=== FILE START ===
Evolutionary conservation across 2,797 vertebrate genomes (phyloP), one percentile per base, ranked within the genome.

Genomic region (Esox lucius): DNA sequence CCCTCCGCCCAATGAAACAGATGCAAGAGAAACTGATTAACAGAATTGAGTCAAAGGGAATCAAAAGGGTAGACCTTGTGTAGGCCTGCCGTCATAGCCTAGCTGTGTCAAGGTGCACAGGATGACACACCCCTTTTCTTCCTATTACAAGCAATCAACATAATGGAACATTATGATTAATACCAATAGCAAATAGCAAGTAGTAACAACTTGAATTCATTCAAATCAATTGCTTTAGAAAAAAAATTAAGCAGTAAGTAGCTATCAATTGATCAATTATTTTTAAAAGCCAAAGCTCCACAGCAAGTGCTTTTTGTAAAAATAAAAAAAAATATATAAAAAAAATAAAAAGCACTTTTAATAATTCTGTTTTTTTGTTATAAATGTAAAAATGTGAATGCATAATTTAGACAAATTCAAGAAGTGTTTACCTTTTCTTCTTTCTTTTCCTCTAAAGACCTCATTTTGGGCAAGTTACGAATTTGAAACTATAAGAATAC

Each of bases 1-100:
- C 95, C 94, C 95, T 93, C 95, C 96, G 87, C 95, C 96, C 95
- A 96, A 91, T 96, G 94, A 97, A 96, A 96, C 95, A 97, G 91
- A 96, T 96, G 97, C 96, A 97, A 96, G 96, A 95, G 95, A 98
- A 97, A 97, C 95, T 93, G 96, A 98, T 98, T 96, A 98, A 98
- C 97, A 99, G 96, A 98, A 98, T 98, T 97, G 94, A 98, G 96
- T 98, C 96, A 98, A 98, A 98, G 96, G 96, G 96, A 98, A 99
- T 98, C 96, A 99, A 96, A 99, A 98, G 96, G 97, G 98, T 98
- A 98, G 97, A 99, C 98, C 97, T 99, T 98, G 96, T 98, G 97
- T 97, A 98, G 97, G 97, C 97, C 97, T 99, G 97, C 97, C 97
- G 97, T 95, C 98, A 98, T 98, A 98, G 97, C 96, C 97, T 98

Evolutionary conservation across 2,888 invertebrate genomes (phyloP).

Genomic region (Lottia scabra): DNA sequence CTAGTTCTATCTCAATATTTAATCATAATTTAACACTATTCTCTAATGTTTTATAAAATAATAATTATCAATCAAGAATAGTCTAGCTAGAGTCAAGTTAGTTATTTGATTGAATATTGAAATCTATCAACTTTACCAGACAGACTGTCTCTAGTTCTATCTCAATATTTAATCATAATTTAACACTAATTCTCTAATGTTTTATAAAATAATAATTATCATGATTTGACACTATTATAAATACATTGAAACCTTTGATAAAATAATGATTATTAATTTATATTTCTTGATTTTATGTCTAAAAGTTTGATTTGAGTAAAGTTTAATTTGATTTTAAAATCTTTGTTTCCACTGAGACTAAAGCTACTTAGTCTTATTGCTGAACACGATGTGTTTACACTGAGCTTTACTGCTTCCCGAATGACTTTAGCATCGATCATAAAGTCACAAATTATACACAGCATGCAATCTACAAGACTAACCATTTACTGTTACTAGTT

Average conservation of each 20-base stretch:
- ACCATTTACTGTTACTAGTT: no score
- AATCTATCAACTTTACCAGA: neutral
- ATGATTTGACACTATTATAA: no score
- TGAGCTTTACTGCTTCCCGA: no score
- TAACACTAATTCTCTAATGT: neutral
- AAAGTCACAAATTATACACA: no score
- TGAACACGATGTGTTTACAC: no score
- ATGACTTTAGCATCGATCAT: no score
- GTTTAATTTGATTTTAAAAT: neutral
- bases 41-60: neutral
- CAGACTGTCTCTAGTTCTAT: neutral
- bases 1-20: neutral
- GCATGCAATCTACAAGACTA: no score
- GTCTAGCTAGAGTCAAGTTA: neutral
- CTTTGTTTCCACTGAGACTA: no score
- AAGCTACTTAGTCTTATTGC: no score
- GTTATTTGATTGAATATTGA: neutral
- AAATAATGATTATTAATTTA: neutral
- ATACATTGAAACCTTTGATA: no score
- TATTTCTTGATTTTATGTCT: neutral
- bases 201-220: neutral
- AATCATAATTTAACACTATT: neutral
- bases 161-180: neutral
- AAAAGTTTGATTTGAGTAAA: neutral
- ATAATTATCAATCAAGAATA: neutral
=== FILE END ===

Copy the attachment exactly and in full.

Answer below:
Evolutionary conservation across 2,797 vertebrate genomes (phyloP), one percentile per base, ranked within the genome.

Genomic region (Esox lucius): DNA sequence CCCTCCGCCCAATGAAACAGATGCAAGAGAAACTGATTAACAGAATTGAGTCAAAGGGAATCAAAAGGGTAGACCTTGTGTAGGCCTGCCGTCATAGCCTAGCTGTGTCAAGGTGCACAGGATGACACACCCCTTTTCTTCCTATTACAAGCAATCAACATAATGGAACATTATGATTAATACCAATAGCAAATAGCAAGTAGTAACAACTTGAATTCATTCAAATCAATTGCTTTAGAAAAAAAATTAAGCAGTAAGTAGCTATCAATTGATCAATTATTTTTAAAAGCCAAAGCTCCACAGCAAGTGCTTTTTGTAAAAATAAAAAAAAATATATAAAAAAAATAAAAAGCACTTTTAATAATTCTGTTTTTTTGTTATAAATGTAAAAATGTGAATGCATAATTTAGACAAATTCAAGAAGTGTTTACCTTTTCTTCTTTCTTTTCCTCTAAAGACCTCATTTTGGGCAAGTTACGAATTTGAAACTATAAGAATAC

Each of bases 1-100:
- C 95, C 94, C 95, T 93, C 95, C 96, G 87, C 95, C 96, C 95
- A 96, A 91, T 96, G 94, A 97, A 96, A 96, C 95, A 97, G 91
- A 96, T 96, G 97, C 96, A 97, A 96, G 96, A 95, G 95, A 98
- A 97, A 97, C 95, T 93, G 96, A 98, T 98, T 96, A 98, A 98
- C 97, A 99, G 96, A 98, A 98, T 98, T 97, G 94, A 98, G 96
- T 98, C 96, A 98, A 98, A 98, G 96, G 96, G 96, A 98, A 99
- T 98, C 96, A 99, A 96, A 99, A 98, G 96, G 97, G 98, T 98
- A 98, G 97, A 99, C 98, C 97, T 99, T 98, G 96, T 98, G 97
- T 97, A 98, G 97, G 97, C 97, C 97, T 99, G 97, C 97, C 97
- G 97, T 95, C 98, A 98, T 98, A 98, G 97, C 96, C 97, T 98

Evolutionary conservation across 2,888 invertebrate genomes (phyloP).

Genomic region (Lottia scabra): DNA sequence CTAGTTCTATCTCAATATTTAATCATAATTTAACACTATTCTCTAATGTTTTATAAAATAATAATTATCAATCAAGAATAGTCTAGCTAGAGTCAAGTTAGTTATTTGATTGAATATTGAAATCTATCAACTTTACCAGACAGACTGTCTCTAGTTCTATCTCAATATTTAATCATAATTTAACACTAATTCTCTAATGTTTTATAAAATAATAATTATCATGATTTGACACTATTATAAATACATTGAAACCTTTGATAAAATAATGATTATTAATTTATATTTCTTGATTTTATGTCTAAAAGTTTGATTTGAGTAAAGTTTAATTTGATTTTAAAATCTTTGTTTCCACTGAGACTAAAGCTACTTAGTCTTATTGCTGAACACGATGTGTTTACACTGAGCTTTACTGCTTCCCGAATGACTTTAGCATCGATCATAAAGTCACAAATTATACACAGCATGCAATCTACAAGACTAACCATTTACTGTTACTAGTT

Average conservation of each 20-base stretch:
- ACCATTTACTGTTACTAGTT: no score
- AATCTATCAACTTTACCAGA: neutral
- ATGATTTGACACTATTATAA: no score
- TGAGCTTTACTGCTTCCCGA: no score
- TAACACTAATTCTCTAATGT: neutral
- AAAGTCACAAATTATACACA: no score
- TGAACACGATGTGTTTACAC: no score
- ATGACTTTAGCATCGATCAT: no score
- GTTTAATTTGATTTTAAAAT: neutral
- bases 41-60: neutral
- CAGACTGTCTCTAGTTCTAT: neutral
- bases 1-20: neutral
- GCATGCAATCTACAAGACTA: no score
- GTCTAGCTAGAGTCAAGTTA: neutral
- CTTTGTTTCCACTGAGACTA: no score
- AAGCTACTTAGTCTTATTGC: no score
- GTTATTTGATTGAATATTGA: neutral
- AAATAATGATTATTAATTTA: neutral
- ATACATTGAAACCTTTGATA: no score
- TATTTCTTGATTTTATGTCT: neutral
- bases 201-220: neutral
- AATCATAATTTAACACTATT: neutral
- bases 161-180: neutral
- AAAAGTTTGATTTGAGTAAA: neutral
- ATAATTATCAATCAAGAATA: neutral